Bad Memories.  For some families, the holidays are times of chaos and confusion.  This is especially true in families where people have substance abuse problems or dysfunctional ways of relating to each other.  If this was true in your family in past years, you may always carry memories of the disappointment and upheaval that came with the holidays.  Even though things may be better, it is difficult to forget the time when your holidays were ruined by substance abuse and family dysfunction.  Take the time this holiday season to pray for and forgive others that have hurt you.  Not forgiving only hurts you, after all you are carrying the burden.

 

It could be SAD.  People who live in northern states may experience depression during the winter because of Seasonal Affective Disorder (SAD).  SAD results from fewer hours of sunlight as the days grow shorter during the winter months.  Have your vitamin D levels checked by your physician and discuss how you have been feeling.

 

 

Strategies for Dealing with the Holiday Stress

While holiday stress is usually temporary, these ideas can help make this year's holiday experience more pleasant and less stressful.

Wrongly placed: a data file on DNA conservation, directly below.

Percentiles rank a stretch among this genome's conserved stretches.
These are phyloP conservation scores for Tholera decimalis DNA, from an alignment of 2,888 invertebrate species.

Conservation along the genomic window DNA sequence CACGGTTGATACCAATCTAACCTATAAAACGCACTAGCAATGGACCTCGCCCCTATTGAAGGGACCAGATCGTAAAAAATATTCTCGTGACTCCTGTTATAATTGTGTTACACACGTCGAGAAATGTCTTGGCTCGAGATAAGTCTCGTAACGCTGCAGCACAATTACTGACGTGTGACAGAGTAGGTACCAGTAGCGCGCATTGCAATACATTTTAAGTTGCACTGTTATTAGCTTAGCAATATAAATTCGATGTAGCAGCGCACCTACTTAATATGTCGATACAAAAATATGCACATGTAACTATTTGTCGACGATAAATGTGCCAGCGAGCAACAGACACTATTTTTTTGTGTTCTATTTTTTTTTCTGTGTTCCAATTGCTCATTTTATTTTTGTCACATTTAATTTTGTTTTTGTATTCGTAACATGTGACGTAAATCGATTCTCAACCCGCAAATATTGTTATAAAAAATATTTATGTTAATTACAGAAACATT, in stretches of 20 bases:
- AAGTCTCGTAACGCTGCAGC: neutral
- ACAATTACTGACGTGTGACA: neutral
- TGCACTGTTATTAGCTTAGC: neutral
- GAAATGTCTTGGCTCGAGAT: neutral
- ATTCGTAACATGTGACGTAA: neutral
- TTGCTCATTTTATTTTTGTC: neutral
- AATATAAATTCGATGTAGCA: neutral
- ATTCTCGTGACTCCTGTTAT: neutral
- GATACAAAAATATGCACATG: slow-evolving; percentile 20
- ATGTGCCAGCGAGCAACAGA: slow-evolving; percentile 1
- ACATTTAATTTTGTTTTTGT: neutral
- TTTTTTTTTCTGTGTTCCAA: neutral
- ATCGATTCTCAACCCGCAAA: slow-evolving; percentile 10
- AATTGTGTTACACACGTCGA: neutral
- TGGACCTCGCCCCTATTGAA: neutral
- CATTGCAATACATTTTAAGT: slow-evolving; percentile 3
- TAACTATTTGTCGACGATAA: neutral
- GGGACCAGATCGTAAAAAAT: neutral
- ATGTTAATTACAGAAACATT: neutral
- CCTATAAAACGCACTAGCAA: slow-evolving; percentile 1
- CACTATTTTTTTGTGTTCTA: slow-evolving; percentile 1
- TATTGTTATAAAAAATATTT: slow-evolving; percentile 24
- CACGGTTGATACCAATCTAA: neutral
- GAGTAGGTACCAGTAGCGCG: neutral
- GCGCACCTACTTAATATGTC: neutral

Be realistic.  Don't expect this holiday season to be "perfect" and solve any past problems.  The forced cheerfulness of the holiday season cannot ward off sadness or loneliness.

 

Avoid Alcohol or Drink less.  Even though drinking alcohol gives you a temporary feeling of well-being, it is a depressant and never makes anything better.  

 

Give yourself permission not to feel cheerful for awhile.  Accept how you are feeling.  If you have recently experienced a loss, you can't expect yourself to put on a happy face.  Tell others how you are feeling and what you need.  Sometimes being around people who care about you really helps, you may have to limit your time, but it does help.

 

Have a spending limit and stick to it.  Look for holiday activities that are free such as driving around to look at holiday decorations.  Go window-shopping without purchasing anything.  Look for ways to show people you care without spending a lot.

 

Look for sources of support.  Learn about offerings at mental health centers, churches, and synagogues.  Many of these have special support groups, workshops, and other activities designed to help people deal with holiday stress.